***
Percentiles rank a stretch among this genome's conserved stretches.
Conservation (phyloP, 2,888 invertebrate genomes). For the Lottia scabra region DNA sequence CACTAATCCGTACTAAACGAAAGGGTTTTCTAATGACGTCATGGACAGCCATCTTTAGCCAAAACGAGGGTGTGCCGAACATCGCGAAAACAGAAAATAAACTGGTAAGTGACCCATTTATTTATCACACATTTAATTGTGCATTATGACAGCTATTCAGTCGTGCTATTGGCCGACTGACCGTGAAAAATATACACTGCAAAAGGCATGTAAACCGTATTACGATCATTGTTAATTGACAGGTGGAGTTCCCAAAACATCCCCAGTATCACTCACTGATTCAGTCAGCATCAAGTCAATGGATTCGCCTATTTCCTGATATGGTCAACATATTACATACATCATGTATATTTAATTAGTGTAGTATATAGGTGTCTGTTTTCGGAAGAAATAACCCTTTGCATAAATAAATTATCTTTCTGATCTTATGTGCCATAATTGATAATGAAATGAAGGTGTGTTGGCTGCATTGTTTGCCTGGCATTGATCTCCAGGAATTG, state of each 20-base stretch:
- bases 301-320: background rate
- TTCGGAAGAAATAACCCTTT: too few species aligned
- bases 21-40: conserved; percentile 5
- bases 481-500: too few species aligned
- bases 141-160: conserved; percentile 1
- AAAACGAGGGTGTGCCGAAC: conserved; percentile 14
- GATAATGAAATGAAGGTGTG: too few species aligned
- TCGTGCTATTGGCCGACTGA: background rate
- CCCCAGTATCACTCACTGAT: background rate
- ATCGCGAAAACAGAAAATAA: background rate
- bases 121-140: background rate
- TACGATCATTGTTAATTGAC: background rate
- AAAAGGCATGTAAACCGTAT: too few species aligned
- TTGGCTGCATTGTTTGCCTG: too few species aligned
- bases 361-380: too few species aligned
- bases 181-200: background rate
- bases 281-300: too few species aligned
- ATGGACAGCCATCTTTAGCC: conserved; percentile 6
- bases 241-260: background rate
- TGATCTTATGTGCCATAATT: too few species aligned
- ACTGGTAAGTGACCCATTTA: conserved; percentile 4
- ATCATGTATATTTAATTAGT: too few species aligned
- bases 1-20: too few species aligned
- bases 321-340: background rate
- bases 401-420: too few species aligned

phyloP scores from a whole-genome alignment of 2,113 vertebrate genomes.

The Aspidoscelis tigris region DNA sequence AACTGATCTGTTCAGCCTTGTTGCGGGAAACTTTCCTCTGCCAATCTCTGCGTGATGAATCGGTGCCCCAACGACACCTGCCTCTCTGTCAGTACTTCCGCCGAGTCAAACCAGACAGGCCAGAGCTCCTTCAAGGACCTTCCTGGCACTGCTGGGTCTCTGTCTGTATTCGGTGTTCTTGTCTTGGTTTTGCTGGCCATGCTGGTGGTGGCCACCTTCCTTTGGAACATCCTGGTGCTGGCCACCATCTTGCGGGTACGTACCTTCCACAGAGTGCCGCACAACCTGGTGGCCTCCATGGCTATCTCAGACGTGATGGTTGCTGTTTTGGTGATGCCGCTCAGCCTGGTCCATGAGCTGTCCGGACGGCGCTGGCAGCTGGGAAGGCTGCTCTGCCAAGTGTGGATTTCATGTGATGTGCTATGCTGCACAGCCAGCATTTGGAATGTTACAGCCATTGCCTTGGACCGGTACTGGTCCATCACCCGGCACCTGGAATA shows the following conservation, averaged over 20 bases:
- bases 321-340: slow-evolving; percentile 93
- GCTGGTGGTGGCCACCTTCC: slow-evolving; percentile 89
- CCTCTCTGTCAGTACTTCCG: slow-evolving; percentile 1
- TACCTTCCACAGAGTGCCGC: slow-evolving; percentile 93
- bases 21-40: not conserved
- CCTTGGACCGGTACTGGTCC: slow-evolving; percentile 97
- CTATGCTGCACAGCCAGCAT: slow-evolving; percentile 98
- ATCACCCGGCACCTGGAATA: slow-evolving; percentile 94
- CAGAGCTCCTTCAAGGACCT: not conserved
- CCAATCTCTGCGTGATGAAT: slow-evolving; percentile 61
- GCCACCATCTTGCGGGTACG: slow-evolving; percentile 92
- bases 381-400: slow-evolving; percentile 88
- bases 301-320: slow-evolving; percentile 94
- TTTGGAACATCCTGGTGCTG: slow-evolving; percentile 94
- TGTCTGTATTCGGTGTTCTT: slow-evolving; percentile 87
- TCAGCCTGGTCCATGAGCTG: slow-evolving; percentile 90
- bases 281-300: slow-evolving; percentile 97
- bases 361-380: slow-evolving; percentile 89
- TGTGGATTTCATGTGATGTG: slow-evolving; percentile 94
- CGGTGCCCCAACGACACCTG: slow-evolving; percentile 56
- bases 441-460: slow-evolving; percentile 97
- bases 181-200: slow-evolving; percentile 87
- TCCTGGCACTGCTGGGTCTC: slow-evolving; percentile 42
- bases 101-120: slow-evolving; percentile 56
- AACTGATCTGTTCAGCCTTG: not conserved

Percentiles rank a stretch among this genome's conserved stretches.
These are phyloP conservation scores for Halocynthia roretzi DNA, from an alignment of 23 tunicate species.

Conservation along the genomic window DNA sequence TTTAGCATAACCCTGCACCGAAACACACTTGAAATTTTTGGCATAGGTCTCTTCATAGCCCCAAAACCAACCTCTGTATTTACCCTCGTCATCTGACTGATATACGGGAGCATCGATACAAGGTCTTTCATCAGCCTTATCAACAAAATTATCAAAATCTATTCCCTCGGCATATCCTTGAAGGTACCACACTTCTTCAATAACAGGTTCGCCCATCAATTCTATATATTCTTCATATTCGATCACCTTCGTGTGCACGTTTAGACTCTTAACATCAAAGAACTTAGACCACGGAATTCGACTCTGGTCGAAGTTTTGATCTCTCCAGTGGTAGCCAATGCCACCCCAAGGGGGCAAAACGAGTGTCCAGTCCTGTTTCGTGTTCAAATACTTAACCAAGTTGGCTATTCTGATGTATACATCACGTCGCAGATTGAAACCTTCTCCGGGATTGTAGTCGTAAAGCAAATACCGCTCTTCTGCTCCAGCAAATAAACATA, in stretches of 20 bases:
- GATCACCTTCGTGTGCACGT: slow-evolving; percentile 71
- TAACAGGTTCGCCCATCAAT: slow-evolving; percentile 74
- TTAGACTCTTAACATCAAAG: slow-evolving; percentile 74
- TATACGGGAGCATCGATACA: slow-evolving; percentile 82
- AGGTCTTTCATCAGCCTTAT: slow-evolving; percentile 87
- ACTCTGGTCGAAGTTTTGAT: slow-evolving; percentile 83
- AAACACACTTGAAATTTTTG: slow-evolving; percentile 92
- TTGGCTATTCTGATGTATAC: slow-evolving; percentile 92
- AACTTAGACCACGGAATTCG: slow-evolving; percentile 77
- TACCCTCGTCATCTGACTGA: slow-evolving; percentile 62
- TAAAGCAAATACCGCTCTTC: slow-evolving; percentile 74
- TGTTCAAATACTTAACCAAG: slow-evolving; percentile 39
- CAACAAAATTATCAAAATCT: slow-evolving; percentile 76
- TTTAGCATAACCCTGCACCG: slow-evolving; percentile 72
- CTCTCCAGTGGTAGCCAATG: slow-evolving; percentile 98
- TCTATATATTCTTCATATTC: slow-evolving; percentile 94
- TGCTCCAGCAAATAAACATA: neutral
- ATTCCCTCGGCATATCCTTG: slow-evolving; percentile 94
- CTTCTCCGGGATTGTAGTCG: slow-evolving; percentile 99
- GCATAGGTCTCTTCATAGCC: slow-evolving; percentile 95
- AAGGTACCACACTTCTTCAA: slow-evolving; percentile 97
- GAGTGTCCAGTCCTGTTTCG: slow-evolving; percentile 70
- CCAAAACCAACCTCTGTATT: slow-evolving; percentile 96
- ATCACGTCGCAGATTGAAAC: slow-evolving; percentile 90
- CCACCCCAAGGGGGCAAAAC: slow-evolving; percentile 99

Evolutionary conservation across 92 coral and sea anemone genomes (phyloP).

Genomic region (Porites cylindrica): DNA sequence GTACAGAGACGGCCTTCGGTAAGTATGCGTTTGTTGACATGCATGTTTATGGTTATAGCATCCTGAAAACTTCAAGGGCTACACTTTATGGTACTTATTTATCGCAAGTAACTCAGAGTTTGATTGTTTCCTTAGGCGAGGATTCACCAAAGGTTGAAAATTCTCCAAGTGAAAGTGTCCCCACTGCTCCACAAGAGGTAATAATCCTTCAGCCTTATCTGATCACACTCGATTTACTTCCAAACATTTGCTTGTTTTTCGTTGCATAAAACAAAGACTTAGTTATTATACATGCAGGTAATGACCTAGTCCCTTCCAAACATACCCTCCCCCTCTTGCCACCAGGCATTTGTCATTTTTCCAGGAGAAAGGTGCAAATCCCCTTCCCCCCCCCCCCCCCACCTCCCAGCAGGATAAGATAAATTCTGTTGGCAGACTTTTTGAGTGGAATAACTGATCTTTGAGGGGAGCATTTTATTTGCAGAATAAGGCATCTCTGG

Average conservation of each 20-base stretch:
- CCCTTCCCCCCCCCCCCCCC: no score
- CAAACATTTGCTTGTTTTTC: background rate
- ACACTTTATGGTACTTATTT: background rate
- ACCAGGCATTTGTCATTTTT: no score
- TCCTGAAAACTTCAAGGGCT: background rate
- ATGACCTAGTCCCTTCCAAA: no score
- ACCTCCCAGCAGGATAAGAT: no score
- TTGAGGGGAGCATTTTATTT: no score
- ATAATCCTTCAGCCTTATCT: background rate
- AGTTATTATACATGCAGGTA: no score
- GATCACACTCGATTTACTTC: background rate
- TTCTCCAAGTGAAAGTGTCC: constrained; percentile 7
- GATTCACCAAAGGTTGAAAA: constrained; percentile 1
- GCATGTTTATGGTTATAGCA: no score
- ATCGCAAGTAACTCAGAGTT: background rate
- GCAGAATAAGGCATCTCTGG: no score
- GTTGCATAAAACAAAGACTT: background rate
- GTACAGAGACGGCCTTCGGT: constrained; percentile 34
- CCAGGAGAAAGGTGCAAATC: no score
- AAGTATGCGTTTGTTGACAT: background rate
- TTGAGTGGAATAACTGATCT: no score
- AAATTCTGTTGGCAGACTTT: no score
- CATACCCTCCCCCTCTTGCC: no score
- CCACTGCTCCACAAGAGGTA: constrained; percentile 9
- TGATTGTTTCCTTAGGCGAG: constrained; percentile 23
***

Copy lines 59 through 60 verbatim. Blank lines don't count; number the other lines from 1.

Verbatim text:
- TAACAGGTTCGCCCATCAAT: slow-evolving; percentile 74
- TTAGACTCTTAACATCAAAG: slow-evolving; percentile 74